'Beautiful': Scientists unveil 240 million-year-old 'Chinese dragon' fossil

Scientists are now able to paint a picture of what a 240 million-year-old "strange marine reptile" looks like thanks to some newly found fossils.

A team of international researchers was able to “depict the bizarre long-necked creature” named Dinocephalosaurus orientalis for the very first time, National Museums of Scotland said Friday.

The aquatic reptile, said to be from the Triassic Period in China, has been on scientists’ radars since 2003, but the discovery of more complete specimens, including one fully articulated fossil, gave them the opportunity to get a full picture of the creature.

The fossil helped scientists get a “beautiful complete specimen from the tip of the nose right down to the tip of the tail," Dr. Nick Fraser, keeper of Natural Sciences at National Museums Scotland told CNN. "It’s curled around in this sort of figure of eight and … it’s very reminiscent of a Chinese dragon."

Bones first spotted over a decade ago

Bits and pieces of what would later be identified as the Dinocephalosaurus orientalis were initially discovered by Li Chun, a professor from the Institute of Vertebrate Palaeontology and Palaeoanthropology in Beijing, according to CNN.

Chun noticed a small vertebra in a limestone slab while visiting a village in the Guizhou Province in the southwest region of China, Fraser told CNN. He found other bone fragments in a pig pen nearby, uncovering the new species by piecing the fragments together, CNN reported.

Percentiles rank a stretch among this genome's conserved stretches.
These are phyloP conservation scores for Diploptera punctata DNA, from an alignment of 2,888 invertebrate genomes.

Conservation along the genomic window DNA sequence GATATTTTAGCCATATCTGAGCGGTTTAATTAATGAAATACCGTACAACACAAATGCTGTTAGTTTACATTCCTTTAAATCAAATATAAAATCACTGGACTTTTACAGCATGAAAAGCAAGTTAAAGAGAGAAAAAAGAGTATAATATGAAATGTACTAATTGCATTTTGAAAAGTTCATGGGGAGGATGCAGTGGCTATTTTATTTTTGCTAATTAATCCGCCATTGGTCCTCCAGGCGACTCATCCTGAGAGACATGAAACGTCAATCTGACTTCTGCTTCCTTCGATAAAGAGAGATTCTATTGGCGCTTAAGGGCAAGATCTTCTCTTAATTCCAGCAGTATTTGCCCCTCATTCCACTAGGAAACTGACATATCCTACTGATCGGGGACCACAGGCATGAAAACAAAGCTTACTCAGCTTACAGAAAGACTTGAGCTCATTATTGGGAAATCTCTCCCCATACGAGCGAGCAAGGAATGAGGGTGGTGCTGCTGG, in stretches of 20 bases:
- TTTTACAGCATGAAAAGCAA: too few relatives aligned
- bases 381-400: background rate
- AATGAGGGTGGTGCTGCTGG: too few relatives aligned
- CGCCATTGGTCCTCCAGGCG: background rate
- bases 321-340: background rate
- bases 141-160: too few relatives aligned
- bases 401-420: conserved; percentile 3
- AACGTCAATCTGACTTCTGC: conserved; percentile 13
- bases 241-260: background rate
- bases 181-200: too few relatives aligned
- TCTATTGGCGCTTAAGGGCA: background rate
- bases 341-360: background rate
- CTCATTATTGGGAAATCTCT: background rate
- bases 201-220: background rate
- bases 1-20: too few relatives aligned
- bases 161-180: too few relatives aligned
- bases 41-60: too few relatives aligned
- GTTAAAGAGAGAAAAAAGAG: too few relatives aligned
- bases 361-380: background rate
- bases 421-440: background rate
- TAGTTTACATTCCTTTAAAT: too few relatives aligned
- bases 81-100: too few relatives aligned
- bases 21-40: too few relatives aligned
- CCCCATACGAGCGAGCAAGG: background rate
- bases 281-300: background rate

Scientists were able to discover that the “Chinese dragon” had 32 separate neck bones, equipping the aquatic reptile with an extraordinarily long neck, according to a news release from National Museums Scotland.

That discovery alone has surprised scientists, who have already speculated that the creature’s long neck helped it eat. Its exact function, though, is unclear, according to published findings in the Earth and Environmental Science Transactions journal of the Royal Society of Edinburgh.

“I’m still baffled by the function of the long neck,” Fraser told CNN. "The only thing that I can come up with is that they were feeding in the waters that had rocks, and perhaps crevices, in them."

Chinese dragon resembles other marine reptile

Scientists came to compare the “Chinese dragon” with Tanystropheus hydroides, another ancient marine reptile with an unusually long neck, according to National Museums Scotland.

The Tanystropheus hydroides is said to have existed around the same time as the “Chinese dragon,” but was observed in both Europe and China, National Museums Scotland said.

Both Dinocephalosaurus orientalis and Tanystropheus hydroides are considered marine reptiles, with similar measurements and skull features.

The “Chinese dragon” most closely resembles a snake since it possesses many more vertebrae both in the neck and in the torso, according to National Museums Scotland.

Its flippered limbs and preserved fish in the stomach region were one of a number of indications that the reptile was “clearly very well adapted to an oceanic lifestyle,” National Museums Scotland said.

“As paleontologists, we use modern-day analogs to understand life in the past. For Dinocephalosaurus and Tanystropheus, there is no modern-day analog,” Fraser told CNN, adding that they were struggling quite a bit to find a modern-day counterpart.

Contributing: Issy Ronald; CNN

This article originally appeared on USA TODAY: 240 million-year-old 'Chinese dragon' fossil unveiled by scientists